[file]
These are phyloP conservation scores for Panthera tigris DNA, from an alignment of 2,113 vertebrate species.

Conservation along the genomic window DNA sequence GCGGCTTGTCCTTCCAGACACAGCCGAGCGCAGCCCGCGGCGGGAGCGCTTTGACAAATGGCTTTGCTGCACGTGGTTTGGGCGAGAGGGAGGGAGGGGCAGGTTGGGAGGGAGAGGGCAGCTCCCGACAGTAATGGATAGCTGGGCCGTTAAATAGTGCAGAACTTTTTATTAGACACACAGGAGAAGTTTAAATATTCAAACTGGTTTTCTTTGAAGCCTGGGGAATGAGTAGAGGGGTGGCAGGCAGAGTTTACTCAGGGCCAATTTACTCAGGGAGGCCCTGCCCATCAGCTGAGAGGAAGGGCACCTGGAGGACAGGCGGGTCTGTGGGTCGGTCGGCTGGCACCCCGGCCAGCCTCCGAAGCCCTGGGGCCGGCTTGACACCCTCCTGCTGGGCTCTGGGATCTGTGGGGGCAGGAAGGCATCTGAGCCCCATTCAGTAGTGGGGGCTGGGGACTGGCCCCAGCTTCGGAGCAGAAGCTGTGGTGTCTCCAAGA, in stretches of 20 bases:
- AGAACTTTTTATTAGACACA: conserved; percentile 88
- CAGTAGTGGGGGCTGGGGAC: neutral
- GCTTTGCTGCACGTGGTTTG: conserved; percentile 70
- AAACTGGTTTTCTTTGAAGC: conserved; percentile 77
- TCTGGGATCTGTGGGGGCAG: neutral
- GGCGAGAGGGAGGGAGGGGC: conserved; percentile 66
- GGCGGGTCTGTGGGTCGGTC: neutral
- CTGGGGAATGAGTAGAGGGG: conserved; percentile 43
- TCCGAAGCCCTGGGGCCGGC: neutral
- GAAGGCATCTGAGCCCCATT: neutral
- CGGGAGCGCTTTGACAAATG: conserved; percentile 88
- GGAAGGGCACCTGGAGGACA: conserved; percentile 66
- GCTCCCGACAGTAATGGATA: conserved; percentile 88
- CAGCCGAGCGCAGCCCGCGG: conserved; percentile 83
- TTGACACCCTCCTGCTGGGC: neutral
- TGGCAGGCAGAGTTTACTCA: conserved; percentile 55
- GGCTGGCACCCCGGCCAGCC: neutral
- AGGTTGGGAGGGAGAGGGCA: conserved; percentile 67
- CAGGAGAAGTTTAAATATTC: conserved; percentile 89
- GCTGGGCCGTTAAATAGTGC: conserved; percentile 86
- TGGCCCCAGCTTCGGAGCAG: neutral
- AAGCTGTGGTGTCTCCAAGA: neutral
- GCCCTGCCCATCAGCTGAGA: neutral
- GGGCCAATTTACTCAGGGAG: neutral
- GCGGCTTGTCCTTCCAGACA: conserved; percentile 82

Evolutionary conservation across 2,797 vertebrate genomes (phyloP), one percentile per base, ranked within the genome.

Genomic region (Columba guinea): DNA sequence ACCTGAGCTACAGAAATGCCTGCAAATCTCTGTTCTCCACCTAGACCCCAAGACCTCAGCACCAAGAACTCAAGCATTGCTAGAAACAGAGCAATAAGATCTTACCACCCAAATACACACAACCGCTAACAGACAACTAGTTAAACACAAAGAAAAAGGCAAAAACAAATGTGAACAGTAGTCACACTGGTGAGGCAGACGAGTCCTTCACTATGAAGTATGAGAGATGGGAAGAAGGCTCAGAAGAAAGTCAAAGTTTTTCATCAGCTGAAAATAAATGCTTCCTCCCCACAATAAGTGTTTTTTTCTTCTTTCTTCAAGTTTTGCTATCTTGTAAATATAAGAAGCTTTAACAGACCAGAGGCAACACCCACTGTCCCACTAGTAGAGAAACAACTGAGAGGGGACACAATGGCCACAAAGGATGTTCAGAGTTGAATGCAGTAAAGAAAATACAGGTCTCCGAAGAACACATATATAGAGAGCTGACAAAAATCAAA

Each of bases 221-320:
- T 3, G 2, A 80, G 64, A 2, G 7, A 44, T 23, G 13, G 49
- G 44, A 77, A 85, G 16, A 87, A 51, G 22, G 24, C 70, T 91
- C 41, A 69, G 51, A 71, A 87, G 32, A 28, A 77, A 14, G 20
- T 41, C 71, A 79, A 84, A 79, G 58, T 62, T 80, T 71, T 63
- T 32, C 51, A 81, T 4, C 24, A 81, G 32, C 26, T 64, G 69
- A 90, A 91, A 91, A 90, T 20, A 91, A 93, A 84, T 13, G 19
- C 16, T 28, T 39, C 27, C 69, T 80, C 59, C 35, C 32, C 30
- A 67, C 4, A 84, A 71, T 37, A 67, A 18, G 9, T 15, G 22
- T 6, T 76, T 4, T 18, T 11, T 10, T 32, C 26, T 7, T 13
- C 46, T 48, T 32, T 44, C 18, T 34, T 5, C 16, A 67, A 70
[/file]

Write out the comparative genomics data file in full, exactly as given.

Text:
These are phyloP conservation scores for Panthera tigris DNA, from an alignment of 2,113 vertebrate species.

Conservation along the genomic window DNA sequence GCGGCTTGTCCTTCCAGACACAGCCGAGCGCAGCCCGCGGCGGGAGCGCTTTGACAAATGGCTTTGCTGCACGTGGTTTGGGCGAGAGGGAGGGAGGGGCAGGTTGGGAGGGAGAGGGCAGCTCCCGACAGTAATGGATAGCTGGGCCGTTAAATAGTGCAGAACTTTTTATTAGACACACAGGAGAAGTTTAAATATTCAAACTGGTTTTCTTTGAAGCCTGGGGAATGAGTAGAGGGGTGGCAGGCAGAGTTTACTCAGGGCCAATTTACTCAGGGAGGCCCTGCCCATCAGCTGAGAGGAAGGGCACCTGGAGGACAGGCGGGTCTGTGGGTCGGTCGGCTGGCACCCCGGCCAGCCTCCGAAGCCCTGGGGCCGGCTTGACACCCTCCTGCTGGGCTCTGGGATCTGTGGGGGCAGGAAGGCATCTGAGCCCCATTCAGTAGTGGGGGCTGGGGACTGGCCCCAGCTTCGGAGCAGAAGCTGTGGTGTCTCCAAGA, in stretches of 20 bases:
- AGAACTTTTTATTAGACACA: conserved; percentile 88
- CAGTAGTGGGGGCTGGGGAC: neutral
- GCTTTGCTGCACGTGGTTTG: conserved; percentile 70
- AAACTGGTTTTCTTTGAAGC: conserved; percentile 77
- TCTGGGATCTGTGGGGGCAG: neutral
- GGCGAGAGGGAGGGAGGGGC: conserved; percentile 66
- GGCGGGTCTGTGGGTCGGTC: neutral
- CTGGGGAATGAGTAGAGGGG: conserved; percentile 43
- TCCGAAGCCCTGGGGCCGGC: neutral
- GAAGGCATCTGAGCCCCATT: neutral
- CGGGAGCGCTTTGACAAATG: conserved; percentile 88
- GGAAGGGCACCTGGAGGACA: conserved; percentile 66
- GCTCCCGACAGTAATGGATA: conserved; percentile 88
- CAGCCGAGCGCAGCCCGCGG: conserved; percentile 83
- TTGACACCCTCCTGCTGGGC: neutral
- TGGCAGGCAGAGTTTACTCA: conserved; percentile 55
- GGCTGGCACCCCGGCCAGCC: neutral
- AGGTTGGGAGGGAGAGGGCA: conserved; percentile 67
- CAGGAGAAGTTTAAATATTC: conserved; percentile 89
- GCTGGGCCGTTAAATAGTGC: conserved; percentile 86
- TGGCCCCAGCTTCGGAGCAG: neutral
- AAGCTGTGGTGTCTCCAAGA: neutral
- GCCCTGCCCATCAGCTGAGA: neutral
- GGGCCAATTTACTCAGGGAG: neutral
- GCGGCTTGTCCTTCCAGACA: conserved; percentile 82

Evolutionary conservation across 2,797 vertebrate genomes (phyloP), one percentile per base, ranked within the genome.

Genomic region (Columba guinea): DNA sequence ACCTGAGCTACAGAAATGCCTGCAAATCTCTGTTCTCCACCTAGACCCCAAGACCTCAGCACCAAGAACTCAAGCATTGCTAGAAACAGAGCAATAAGATCTTACCACCCAAATACACACAACCGCTAACAGACAACTAGTTAAACACAAAGAAAAAGGCAAAAACAAATGTGAACAGTAGTCACACTGGTGAGGCAGACGAGTCCTTCACTATGAAGTATGAGAGATGGGAAGAAGGCTCAGAAGAAAGTCAAAGTTTTTCATCAGCTGAAAATAAATGCTTCCTCCCCACAATAAGTGTTTTTTTCTTCTTTCTTCAAGTTTTGCTATCTTGTAAATATAAGAAGCTTTAACAGACCAGAGGCAACACCCACTGTCCCACTAGTAGAGAAACAACTGAGAGGGGACACAATGGCCACAAAGGATGTTCAGAGTTGAATGCAGTAAAGAAAATACAGGTCTCCGAAGAACACATATATAGAGAGCTGACAAAAATCAAA

Each of bases 221-320:
- T 3, G 2, A 80, G 64, A 2, G 7, A 44, T 23, G 13, G 49
- G 44, A 77, A 85, G 16, A 87, A 51, G 22, G 24, C 70, T 91
- C 41, A 69, G 51, A 71, A 87, G 32, A 28, A 77, A 14, G 20
- T 41, C 71, A 79, A 84, A 79, G 58, T 62, T 80, T 71, T 63
- T 32, C 51, A 81, T 4, C 24, A 81, G 32, C 26, T 64, G 69
- A 90, A 91, A 91, A 90, T 20, A 91, A 93, A 84, T 13, G 19
- C 16, T 28, T 39, C 27, C 69, T 80, C 59, C 35, C 32, C 30
- A 67, C 4, A 84, A 71, T 37, A 67, A 18, G 9, T 15, G 22
- T 6, T 76, T 4, T 18, T 11, T 10, T 32, C 26, T 7, T 13
- C 46, T 48, T 32, T 44, C 18, T 34, T 5, C 16, A 67, A 70